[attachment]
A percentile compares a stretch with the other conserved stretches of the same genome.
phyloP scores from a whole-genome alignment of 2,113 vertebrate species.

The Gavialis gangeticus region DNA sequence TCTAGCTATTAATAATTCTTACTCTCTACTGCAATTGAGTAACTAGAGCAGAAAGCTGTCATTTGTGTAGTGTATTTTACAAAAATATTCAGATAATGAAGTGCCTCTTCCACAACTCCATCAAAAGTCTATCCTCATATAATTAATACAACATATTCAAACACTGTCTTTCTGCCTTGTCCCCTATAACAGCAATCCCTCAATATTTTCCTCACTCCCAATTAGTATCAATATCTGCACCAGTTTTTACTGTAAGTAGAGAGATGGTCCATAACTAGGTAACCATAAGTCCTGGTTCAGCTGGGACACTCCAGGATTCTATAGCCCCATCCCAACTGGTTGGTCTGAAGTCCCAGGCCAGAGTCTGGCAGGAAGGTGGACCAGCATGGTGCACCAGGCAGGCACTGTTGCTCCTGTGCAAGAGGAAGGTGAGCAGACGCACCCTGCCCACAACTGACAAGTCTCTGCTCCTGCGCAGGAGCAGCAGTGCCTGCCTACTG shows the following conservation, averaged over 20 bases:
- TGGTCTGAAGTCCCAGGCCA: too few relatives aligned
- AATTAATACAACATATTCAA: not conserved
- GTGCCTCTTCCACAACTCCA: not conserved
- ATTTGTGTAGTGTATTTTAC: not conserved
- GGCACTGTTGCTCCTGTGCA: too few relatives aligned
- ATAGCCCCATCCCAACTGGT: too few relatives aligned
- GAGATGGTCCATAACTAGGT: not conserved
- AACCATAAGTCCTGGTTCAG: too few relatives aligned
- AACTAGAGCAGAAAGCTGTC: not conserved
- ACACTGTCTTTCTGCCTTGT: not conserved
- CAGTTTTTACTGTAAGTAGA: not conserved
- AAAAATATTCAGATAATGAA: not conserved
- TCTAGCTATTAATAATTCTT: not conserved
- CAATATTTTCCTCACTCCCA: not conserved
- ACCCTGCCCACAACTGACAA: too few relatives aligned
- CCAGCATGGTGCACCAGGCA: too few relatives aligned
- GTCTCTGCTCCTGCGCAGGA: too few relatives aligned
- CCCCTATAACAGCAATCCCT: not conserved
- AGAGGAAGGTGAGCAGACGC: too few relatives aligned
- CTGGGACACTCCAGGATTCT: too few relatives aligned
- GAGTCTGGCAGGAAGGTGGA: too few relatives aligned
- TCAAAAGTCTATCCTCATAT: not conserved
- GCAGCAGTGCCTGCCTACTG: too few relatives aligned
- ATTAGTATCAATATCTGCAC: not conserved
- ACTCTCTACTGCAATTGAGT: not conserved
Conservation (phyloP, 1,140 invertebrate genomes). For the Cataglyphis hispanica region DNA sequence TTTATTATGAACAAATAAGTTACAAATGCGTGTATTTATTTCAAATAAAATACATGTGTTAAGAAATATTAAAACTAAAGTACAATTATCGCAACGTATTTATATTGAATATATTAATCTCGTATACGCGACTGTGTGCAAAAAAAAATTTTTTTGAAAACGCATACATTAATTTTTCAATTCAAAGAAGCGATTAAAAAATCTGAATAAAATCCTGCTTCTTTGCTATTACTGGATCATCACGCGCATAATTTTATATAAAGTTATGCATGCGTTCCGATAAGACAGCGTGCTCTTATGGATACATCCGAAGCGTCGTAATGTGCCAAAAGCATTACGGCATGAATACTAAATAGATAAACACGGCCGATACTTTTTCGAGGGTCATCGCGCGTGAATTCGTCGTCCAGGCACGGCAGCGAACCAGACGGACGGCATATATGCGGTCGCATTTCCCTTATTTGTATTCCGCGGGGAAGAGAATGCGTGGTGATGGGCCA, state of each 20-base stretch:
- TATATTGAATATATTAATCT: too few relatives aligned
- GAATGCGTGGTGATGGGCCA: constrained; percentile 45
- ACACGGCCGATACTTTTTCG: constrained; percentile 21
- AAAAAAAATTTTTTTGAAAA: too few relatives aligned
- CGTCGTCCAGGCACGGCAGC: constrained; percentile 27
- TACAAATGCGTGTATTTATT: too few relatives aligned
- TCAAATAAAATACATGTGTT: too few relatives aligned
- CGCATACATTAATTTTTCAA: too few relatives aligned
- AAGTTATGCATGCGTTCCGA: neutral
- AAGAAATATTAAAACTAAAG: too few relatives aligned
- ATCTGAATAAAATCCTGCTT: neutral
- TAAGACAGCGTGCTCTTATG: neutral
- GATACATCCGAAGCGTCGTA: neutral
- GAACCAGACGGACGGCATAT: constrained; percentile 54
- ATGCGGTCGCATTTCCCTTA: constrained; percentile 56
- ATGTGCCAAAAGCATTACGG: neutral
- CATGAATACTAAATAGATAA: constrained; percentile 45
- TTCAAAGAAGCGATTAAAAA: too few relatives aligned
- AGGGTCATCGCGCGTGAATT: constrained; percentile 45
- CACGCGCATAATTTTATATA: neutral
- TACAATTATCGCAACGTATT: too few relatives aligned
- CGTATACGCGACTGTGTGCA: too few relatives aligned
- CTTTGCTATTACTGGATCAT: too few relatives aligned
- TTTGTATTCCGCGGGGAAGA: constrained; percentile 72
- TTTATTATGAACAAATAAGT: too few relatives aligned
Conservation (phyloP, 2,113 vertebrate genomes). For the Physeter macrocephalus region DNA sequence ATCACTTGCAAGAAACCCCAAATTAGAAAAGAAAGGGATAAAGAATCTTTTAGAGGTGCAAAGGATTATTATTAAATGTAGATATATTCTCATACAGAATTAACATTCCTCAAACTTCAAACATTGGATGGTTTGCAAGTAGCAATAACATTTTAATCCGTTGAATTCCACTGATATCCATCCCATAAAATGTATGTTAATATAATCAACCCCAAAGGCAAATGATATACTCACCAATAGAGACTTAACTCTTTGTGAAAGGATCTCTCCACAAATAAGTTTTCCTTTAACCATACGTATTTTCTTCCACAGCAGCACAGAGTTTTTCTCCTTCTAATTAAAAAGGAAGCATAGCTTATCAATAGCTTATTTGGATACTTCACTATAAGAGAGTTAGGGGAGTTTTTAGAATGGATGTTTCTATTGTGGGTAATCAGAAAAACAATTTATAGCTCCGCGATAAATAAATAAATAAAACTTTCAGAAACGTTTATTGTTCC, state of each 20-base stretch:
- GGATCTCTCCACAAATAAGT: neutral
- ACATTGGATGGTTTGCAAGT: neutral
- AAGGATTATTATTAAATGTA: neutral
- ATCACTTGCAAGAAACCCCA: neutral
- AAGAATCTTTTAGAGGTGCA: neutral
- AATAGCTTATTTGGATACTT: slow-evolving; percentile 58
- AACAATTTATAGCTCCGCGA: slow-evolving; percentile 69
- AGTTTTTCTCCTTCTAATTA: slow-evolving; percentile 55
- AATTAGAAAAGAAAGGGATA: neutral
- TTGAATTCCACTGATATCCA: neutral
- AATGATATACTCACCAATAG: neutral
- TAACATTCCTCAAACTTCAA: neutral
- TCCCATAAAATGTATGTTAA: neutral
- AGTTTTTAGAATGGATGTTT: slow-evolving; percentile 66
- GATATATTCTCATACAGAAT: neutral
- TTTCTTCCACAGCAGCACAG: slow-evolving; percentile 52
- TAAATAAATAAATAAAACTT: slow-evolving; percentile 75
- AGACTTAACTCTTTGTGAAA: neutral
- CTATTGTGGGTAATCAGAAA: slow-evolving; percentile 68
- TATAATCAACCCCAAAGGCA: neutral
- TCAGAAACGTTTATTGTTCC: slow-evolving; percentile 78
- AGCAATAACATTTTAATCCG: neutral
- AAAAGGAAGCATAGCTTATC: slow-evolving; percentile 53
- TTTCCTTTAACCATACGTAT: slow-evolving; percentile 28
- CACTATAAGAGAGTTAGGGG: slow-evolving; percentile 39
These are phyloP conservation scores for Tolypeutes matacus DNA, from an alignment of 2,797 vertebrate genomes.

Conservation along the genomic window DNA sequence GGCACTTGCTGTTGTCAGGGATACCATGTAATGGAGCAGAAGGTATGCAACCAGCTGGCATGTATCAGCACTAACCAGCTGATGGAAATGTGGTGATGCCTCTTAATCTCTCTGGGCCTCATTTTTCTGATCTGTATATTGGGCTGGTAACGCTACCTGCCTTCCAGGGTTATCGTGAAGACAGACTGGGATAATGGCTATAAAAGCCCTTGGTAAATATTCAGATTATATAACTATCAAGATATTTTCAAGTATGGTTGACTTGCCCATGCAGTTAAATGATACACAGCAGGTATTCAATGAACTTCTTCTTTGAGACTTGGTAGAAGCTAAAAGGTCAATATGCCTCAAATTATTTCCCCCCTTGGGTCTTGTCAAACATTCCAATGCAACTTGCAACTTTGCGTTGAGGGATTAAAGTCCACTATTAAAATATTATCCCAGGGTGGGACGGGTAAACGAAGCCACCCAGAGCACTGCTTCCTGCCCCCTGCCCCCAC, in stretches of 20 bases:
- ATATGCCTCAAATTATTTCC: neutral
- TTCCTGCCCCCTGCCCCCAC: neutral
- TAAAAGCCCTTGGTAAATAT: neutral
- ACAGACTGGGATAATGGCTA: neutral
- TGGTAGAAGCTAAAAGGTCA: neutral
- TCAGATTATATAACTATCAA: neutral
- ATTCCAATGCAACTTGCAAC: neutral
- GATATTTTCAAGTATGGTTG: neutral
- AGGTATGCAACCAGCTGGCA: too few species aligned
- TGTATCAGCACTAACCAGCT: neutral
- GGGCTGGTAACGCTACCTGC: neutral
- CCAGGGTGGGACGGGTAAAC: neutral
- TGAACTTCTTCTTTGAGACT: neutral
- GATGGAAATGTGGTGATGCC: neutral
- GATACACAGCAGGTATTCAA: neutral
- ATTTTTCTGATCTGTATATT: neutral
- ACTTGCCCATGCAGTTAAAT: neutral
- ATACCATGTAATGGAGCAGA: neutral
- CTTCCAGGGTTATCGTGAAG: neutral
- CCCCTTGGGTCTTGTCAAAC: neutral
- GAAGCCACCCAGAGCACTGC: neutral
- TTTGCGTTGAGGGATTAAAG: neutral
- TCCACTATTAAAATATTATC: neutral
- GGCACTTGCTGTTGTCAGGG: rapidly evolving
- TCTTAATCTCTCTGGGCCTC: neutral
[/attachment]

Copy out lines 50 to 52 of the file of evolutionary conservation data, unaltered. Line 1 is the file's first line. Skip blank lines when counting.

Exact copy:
- TACAATTATCGCAACGTATT: too few relatives aligned
- CGTATACGCGACTGTGTGCA: too few relatives aligned
- CTTTGCTATTACTGGATCAT: too few relatives aligned